In the city that never sleeps, street vendors camp outside Hochul’s NYC office for systemic change

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Legislation Intro 1116 was supposed to shift the enforcement of street vendors from the NYPD to the the city Department of Consumer Affairs as an effort to decriminalize street vendors. Instead, enforcement of street vending has reverted back to pre-pandemic levels.
Photo Adrian Childress

On the concrete streets where a workforce of street vendors have made their living selling goods and products to pedestrians, more than 20 NYC-based vendors camped outside Gov. Kathy Hochul’s midtown Manhattan office all day Monday demanding systemic change to their industry.

Monday’s 24-hour demonstration outside the governor’s office is another in a string of public protests — including a Feb. 16 protest outside the Sheraton Times Square Hotel where Hochul received the backing of state Democrats in an upcoming gubernatorial primary — by street vendors and advocates calling on the state to formalize and decriminalization the street vending industry.

Jim Urso, a spokesperson for the governor, said that Hochul will continue to negotiate with lawmakers over the coming weeks as the budget deadline approaches at the end of March.

“Governor Hochul’s executive budget includes bold initiatives to embrace this once-in-a-generation opportunity to invest in our future, and we look forward to continuing to work with the legislature to finalize a budget that serves all New Yorkers,” said Urso.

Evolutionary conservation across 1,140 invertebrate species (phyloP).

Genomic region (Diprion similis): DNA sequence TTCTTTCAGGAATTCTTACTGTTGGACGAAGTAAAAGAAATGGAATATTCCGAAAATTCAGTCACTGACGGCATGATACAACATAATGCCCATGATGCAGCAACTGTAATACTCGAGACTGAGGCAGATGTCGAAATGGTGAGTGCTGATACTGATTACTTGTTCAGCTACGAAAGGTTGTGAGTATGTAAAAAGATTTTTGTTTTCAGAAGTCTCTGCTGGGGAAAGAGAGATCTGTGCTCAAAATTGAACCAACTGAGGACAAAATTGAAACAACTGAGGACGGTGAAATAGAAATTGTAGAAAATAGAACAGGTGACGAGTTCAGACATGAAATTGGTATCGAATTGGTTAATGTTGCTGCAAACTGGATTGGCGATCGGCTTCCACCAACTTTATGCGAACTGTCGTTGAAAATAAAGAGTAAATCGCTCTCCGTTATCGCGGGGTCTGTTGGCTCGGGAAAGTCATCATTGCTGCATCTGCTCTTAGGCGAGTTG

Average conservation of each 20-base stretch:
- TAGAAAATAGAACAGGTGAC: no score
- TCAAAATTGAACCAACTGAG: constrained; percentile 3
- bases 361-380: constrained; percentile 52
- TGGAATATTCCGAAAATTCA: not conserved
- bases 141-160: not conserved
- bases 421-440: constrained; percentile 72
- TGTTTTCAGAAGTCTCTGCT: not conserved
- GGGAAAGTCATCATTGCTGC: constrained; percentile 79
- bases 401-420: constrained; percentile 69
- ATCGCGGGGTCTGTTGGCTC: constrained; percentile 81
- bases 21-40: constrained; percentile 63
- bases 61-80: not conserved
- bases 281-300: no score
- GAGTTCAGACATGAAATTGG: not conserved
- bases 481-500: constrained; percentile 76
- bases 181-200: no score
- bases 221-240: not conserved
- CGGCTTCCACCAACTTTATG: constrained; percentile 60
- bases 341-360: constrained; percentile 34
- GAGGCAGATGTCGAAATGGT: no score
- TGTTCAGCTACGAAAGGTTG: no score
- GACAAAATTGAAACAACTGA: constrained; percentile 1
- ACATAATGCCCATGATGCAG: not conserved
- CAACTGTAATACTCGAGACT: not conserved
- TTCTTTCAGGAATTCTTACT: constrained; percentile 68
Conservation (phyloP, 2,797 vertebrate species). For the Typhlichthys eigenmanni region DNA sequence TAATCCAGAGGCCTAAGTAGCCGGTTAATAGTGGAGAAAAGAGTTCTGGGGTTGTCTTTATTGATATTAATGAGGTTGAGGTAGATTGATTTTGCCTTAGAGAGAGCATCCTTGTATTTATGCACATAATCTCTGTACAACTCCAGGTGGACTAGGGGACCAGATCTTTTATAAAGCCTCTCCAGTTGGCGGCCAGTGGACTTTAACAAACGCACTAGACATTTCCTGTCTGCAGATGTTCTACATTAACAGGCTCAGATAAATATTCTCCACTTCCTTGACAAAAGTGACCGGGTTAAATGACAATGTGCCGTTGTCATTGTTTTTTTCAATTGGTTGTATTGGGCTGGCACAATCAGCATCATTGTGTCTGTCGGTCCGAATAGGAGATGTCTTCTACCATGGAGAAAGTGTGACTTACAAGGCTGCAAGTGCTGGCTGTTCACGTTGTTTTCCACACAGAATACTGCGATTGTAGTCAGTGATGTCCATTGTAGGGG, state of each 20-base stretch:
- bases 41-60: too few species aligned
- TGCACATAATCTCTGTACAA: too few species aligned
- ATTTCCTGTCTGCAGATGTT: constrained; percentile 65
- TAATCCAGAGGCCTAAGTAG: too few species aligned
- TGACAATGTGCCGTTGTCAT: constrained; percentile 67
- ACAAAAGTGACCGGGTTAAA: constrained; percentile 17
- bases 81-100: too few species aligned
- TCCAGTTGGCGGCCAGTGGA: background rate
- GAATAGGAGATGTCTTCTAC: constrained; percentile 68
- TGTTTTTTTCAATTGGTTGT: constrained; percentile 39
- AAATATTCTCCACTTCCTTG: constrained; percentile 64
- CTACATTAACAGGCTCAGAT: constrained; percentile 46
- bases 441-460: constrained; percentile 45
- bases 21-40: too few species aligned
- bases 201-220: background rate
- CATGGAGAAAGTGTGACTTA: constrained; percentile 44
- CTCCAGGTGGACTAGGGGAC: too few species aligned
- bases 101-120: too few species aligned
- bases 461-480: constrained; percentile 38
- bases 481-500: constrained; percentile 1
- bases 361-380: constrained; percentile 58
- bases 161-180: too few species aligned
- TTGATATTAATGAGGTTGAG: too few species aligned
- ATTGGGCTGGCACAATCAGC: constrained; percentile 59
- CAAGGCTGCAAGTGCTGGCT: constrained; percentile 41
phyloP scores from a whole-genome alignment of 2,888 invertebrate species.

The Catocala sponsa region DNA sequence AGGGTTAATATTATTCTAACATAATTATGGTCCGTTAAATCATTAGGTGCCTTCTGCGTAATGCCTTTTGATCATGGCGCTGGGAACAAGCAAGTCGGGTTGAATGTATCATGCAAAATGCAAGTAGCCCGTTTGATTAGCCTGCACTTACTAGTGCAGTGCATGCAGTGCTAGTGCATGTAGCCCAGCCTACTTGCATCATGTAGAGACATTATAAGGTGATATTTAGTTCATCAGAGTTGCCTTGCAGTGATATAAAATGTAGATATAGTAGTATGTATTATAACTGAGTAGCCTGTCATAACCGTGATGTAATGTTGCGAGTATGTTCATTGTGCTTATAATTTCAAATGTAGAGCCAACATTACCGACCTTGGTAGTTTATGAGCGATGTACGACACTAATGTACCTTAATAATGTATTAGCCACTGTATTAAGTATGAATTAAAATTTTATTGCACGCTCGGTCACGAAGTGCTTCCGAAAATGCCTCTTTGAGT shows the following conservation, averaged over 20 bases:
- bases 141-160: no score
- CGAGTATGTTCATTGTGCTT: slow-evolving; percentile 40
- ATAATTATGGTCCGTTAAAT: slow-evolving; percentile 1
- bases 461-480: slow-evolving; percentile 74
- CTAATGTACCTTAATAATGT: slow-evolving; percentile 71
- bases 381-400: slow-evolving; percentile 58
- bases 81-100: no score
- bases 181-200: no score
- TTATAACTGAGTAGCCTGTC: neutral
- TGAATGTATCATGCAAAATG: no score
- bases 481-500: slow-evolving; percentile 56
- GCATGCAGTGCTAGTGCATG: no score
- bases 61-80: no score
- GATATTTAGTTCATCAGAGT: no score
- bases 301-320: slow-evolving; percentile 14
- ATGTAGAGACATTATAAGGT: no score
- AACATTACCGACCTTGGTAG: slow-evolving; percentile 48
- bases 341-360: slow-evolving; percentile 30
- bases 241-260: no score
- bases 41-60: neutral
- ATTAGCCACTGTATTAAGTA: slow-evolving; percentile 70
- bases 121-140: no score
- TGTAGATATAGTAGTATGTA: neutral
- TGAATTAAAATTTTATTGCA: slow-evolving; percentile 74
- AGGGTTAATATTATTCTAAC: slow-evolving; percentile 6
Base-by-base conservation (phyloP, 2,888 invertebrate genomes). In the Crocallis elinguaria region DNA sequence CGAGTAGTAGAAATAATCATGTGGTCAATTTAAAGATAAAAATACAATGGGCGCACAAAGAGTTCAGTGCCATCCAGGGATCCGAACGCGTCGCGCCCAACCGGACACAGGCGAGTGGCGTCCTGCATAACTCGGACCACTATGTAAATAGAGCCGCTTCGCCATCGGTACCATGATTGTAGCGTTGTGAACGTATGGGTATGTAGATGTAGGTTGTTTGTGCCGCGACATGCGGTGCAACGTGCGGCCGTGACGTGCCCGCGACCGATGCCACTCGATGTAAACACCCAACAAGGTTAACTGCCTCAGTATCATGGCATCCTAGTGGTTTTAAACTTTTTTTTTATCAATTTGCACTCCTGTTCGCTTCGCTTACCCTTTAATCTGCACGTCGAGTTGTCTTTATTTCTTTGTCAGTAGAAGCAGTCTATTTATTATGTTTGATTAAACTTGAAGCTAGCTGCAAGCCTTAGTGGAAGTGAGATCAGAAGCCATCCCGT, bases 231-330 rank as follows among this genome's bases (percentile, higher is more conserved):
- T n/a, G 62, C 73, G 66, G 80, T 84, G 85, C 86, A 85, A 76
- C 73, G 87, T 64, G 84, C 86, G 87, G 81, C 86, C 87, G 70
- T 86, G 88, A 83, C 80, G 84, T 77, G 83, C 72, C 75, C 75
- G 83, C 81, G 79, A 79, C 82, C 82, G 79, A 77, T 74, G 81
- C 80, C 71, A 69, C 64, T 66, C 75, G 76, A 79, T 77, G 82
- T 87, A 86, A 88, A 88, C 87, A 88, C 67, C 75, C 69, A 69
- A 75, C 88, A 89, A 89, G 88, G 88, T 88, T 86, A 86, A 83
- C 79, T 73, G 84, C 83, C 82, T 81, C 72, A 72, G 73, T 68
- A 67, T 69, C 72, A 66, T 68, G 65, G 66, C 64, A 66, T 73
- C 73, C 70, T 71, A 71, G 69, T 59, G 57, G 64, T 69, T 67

However, square one for vendors, according to Mohamed Attia, executive director at the nonprofit Street Vendor Project, is for the city to do away with its “antiquated” cap on the amount of licenses the city allows for street vendors.

Only 853 total licenses are available for non-veteran merchandise vendors, and by 2032, there will be just 9,000 supervisory licenses available statewide for mobile food vendors. But advocates say it won’t be enough to meet the ever-increasing need and demand for proper licensure.

“But because of long waitlists and a cap that can’t support the demand from vendors in the city, we have vendors being treated like criminals and having their stands destroyed for operating illegally,” said Mohamed Attia, executive director of the Street Vendor Project.  Photo Adrian Childress
“This is a system that was created back in the ’70s and ’80s where the city government placed caps on the number of permits and licenses and then everybody else was trying to get into this business,” said Attia. “But because of long waitlists and a cap that can’t support the demand from vendors in the city, we have vendors being treated like criminals and having their stands destroyed for operating illegally.”

In January 2021, vendors saw some progress when the New York City Council passed Intro 1116, introducing 4,000 new supervisory licenses for mobile food vendor permits over the course of the next 10 years, but those permits won’t be released until sometime this year, and will not be enough to meet the demand for the estimated 20,000 would-be entrepreneur vendors in New York City alone — primarily immigrants, veterans and women of color.

A few vendors who participated in Monday’s marathon protest told the Bronx Times that they’ve been shut out of the city’s licensure process and have been continually hit with excessive fines from the NYPD and city’s Department of Consumer Worker Protections (DCWP).

Street vendors from across the five boroughs participating in Monday’s 24-hour sleep out. Photo Adrian Childress